Aplastic Anemia And Agranulocytosis

Aplastic anemia and agranulocytosis have been reported in association with the use of TEGRETOL (see BOXED WARNING). Patients with a history of adverse hematologic reaction to any drug may be particularly at risk of bone marrow depression.

Drug Reaction With Eosinophilia And Systemic Symptoms (DRESS)/Multiorgan Hypersensitivity

Drug Reaction with Eosinophilia and Systemic Symptoms (DRESS), also known as Multiorgan hypersensitivity, has occurred with Tegretol. Some of these events have been fatal or life-threatening. DRESS typically, although not exclusively, presents with fever, rash, and/or lymphadenopathy, in association with other organ system involvement, such as hepatitis, nephritis, hematologic abnormalities, myocarditis, or myositis sometimes resembling an acute viral infection. Eosinophilia is often present. This disorder is variable in its expression, and other organ systems not noted here may be involved. It is important to note that early manifestations of hypersensitivity (e.g., fever, lymphadenopathy) may be present even though rash is not evident. If such signs or symptoms are present, the patient should be evaluated immediately. Tegretol should be discontinued if an alternative etiology for the signs or symptoms cannot be established.

Hypersensitivity

Hypersensitivity reactions to carbamazepine have been reported in patients who previously experienced this reaction to anticonvulsants including phenytoin, primidone, and phenobarbital. If such history is present, benefits and risks should be carefully considered, and, if carbamazepine is initiated, the signs and symptoms of hypersensitivity should be carefully monitored.

In patients who have exhibited hypersensitivity reactions to carbamazepine, approximately 25 to 30% may experience hypersensitivity reactions with oxcarbazepine (Trileptal®).

Suicidal Behavior And Ideation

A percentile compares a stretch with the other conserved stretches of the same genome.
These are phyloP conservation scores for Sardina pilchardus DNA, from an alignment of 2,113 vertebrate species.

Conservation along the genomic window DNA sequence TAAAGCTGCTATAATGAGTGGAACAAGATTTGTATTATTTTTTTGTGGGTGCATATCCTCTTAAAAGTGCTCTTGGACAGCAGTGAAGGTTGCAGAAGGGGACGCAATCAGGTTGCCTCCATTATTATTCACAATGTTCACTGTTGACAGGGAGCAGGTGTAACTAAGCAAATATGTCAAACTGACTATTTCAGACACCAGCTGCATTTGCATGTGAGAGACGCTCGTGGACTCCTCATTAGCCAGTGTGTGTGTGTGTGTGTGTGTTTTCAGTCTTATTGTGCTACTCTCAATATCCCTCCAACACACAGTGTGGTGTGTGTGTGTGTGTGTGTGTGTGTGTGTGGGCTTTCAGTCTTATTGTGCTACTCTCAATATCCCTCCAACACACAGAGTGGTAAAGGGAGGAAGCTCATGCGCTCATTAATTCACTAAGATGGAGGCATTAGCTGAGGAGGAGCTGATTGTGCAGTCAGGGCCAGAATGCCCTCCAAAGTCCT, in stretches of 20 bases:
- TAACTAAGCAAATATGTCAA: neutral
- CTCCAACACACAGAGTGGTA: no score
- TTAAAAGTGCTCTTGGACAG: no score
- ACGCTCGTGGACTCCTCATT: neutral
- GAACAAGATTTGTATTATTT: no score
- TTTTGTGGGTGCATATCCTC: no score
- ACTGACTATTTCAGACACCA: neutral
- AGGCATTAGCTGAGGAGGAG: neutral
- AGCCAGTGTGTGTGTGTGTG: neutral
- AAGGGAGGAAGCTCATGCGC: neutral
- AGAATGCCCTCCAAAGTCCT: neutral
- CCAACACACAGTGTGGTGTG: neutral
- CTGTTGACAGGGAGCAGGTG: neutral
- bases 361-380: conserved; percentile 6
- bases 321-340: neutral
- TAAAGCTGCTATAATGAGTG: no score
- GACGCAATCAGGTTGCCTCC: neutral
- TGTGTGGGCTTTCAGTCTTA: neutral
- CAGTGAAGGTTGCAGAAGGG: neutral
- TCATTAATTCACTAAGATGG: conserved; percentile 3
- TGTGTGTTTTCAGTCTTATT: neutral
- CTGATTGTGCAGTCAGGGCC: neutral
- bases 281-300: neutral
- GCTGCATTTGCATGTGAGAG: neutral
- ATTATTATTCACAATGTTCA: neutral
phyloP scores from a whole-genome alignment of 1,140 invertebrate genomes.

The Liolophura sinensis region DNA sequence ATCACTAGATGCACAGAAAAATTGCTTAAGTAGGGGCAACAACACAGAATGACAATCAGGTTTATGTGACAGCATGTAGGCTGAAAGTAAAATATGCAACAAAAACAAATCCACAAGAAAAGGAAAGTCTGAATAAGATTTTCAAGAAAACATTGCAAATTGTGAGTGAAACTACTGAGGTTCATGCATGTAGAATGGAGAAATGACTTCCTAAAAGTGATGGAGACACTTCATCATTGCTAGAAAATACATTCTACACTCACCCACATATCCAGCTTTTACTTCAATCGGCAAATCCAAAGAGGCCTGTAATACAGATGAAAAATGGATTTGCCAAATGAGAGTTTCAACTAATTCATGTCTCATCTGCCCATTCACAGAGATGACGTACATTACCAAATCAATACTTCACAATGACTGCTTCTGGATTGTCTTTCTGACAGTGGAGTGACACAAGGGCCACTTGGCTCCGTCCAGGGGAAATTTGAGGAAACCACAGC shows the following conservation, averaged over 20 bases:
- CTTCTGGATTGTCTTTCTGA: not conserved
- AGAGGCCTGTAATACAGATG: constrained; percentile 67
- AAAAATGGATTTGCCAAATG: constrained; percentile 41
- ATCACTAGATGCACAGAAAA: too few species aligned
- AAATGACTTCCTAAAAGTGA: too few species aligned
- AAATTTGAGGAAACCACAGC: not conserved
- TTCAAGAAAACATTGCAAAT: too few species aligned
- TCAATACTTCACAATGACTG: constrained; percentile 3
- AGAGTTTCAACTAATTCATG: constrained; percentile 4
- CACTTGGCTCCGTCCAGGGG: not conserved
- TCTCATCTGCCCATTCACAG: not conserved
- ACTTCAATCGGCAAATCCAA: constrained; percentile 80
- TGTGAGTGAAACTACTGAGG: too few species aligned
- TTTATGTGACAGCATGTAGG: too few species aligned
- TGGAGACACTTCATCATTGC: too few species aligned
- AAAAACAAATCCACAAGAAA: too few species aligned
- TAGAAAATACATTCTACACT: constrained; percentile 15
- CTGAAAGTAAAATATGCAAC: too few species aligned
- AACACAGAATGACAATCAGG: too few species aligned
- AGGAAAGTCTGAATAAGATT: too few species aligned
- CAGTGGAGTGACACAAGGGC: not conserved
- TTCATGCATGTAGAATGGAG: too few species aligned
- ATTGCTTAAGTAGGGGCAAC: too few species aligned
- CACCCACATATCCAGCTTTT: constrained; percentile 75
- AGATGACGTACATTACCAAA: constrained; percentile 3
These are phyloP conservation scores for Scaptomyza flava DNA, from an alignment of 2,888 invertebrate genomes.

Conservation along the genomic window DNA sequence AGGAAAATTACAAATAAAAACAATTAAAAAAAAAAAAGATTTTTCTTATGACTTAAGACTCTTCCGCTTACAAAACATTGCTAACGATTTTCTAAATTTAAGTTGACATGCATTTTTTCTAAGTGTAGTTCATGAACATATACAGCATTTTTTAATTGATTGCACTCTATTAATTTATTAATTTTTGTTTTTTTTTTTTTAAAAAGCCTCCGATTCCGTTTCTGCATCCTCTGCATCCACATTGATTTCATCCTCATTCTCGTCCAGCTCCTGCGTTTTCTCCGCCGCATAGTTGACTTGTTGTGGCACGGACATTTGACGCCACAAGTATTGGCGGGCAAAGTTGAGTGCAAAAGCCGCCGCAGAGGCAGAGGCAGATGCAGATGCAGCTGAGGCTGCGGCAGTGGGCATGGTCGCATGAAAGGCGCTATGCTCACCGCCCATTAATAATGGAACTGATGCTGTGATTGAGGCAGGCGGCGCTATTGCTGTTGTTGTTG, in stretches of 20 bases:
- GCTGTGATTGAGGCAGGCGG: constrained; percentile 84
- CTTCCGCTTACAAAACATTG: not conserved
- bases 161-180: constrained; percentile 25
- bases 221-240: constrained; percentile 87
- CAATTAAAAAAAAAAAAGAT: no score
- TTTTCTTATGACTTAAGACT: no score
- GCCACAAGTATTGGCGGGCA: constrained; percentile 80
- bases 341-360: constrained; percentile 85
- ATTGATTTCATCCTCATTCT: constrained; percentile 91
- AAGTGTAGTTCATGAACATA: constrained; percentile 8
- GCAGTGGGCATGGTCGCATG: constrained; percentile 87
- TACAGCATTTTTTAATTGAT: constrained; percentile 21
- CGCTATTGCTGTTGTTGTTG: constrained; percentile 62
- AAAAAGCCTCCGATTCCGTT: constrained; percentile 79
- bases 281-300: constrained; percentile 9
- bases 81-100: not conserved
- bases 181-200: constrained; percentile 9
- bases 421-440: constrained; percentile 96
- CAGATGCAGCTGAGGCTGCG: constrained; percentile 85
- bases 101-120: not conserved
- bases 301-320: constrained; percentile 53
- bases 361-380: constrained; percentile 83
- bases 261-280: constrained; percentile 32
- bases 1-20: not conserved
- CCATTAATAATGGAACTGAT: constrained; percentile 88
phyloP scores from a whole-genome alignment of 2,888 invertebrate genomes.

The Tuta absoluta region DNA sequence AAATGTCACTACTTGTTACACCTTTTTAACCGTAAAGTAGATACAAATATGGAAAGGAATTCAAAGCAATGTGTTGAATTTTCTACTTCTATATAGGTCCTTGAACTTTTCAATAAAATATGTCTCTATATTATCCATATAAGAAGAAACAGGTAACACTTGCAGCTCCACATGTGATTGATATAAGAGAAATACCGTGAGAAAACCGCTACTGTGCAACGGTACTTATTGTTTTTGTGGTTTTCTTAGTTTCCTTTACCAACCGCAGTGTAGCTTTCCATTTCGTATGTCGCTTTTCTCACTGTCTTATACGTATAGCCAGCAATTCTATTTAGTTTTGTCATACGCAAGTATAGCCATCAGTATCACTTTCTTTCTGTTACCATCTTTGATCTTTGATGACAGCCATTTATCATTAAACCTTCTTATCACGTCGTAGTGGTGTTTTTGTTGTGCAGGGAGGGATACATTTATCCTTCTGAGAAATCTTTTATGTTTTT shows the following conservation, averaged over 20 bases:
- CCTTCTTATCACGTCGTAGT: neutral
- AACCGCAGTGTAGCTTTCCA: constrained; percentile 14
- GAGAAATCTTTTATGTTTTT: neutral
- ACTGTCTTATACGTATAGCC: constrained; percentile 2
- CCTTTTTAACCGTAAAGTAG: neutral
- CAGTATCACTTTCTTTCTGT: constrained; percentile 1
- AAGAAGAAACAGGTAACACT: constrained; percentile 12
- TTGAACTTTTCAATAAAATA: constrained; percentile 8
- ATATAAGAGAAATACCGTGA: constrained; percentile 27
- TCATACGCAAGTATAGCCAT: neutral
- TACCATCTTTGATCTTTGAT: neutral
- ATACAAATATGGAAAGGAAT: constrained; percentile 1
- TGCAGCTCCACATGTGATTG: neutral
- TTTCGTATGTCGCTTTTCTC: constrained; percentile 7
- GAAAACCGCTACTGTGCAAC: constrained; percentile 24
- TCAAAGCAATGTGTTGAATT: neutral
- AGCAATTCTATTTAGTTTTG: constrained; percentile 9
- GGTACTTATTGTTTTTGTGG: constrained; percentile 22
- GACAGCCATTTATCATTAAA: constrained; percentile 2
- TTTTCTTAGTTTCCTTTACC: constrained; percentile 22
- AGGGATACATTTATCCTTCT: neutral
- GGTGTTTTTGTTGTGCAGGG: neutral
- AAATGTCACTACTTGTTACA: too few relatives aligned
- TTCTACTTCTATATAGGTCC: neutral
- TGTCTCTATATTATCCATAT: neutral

Antiepileptic drugs (AEDs), including Tegretol, increase the risk of suicidal thoughts or behavior in patients taking these drugs for any indication. Patients treated with any AED for any indication should be monitored for the emergence or worsening of depression, suicidal thoughts or behavior, and/or any unusual changes in mood or behavior.

Pooled analyses of 199 placebo-controlled clinical trials (mono- and adjunctive therapy) of 11 different AEDs showed that patients randomized to one of the AEDs had approximately twice the risk (adjusted Relative Risk 1.8, 95% CI:1.2, 2.7) of suicidal thinking or behavior compared to patients randomized to placebo. In these trials, which had a median treatment duration of 12 weeks, the estimated incidence rate of suicidal behavior or ideation among 27,863 AED-treated patients was 0.43%, compared to 0.24% among 16,029 placebo-treated patients, representing an increase of approximately one case of suicidal thinking or behavior for every 530 patients treated. There were four suicides in drug-treated patients in the trials and none in placebo-treated patients, but the number is too small to allow any conclusion about drug effect on suicide.

The increased risk of suicidal thoughts or behavior with AEDs was observed as early as one week after starting drug treatment with AEDs and persisted for the duration of treatment assessed. Because most trials included in the analysis did not extend beyond 24 weeks, the risk of suicidal thoughts or behavior beyond 24 weeks could not be assessed.